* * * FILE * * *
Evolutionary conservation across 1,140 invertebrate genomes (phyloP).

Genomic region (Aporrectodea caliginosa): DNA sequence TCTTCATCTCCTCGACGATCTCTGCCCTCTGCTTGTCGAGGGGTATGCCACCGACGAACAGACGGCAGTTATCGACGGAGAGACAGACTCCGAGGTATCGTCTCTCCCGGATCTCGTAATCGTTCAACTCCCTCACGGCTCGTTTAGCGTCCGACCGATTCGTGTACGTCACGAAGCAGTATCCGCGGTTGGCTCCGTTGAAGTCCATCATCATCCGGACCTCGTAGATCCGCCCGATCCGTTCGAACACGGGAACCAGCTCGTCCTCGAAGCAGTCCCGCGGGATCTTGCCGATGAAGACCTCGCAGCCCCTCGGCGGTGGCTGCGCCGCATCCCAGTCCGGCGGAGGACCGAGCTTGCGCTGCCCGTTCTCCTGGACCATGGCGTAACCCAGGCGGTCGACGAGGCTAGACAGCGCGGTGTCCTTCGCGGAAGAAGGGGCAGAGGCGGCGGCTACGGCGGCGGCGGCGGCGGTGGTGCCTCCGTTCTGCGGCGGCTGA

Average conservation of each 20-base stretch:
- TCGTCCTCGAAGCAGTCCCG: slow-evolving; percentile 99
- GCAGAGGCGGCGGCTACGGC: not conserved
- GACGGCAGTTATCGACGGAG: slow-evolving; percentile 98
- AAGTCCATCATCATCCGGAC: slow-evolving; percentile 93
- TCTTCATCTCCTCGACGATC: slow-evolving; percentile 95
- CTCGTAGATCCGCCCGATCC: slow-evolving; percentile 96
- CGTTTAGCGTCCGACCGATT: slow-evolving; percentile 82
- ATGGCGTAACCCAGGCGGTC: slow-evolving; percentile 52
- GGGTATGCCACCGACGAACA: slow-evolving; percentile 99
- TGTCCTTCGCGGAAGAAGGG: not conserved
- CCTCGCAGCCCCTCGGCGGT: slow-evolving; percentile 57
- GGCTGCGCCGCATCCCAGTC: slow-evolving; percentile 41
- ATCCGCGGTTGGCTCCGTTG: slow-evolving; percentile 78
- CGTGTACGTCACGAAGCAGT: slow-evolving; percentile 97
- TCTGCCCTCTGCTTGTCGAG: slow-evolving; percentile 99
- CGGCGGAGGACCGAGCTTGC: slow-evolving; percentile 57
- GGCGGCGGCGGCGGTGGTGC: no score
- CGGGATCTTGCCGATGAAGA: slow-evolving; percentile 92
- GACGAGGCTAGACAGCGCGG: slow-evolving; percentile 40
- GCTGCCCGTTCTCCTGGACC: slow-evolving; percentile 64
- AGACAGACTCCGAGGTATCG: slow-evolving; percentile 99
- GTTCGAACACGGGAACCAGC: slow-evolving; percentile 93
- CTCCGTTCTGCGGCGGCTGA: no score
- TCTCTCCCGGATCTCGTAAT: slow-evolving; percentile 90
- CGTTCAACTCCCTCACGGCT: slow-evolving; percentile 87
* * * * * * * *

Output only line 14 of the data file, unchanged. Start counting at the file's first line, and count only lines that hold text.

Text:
- CCTCGCAGCCCCTCGGCGGT: slow-evolving; percentile 57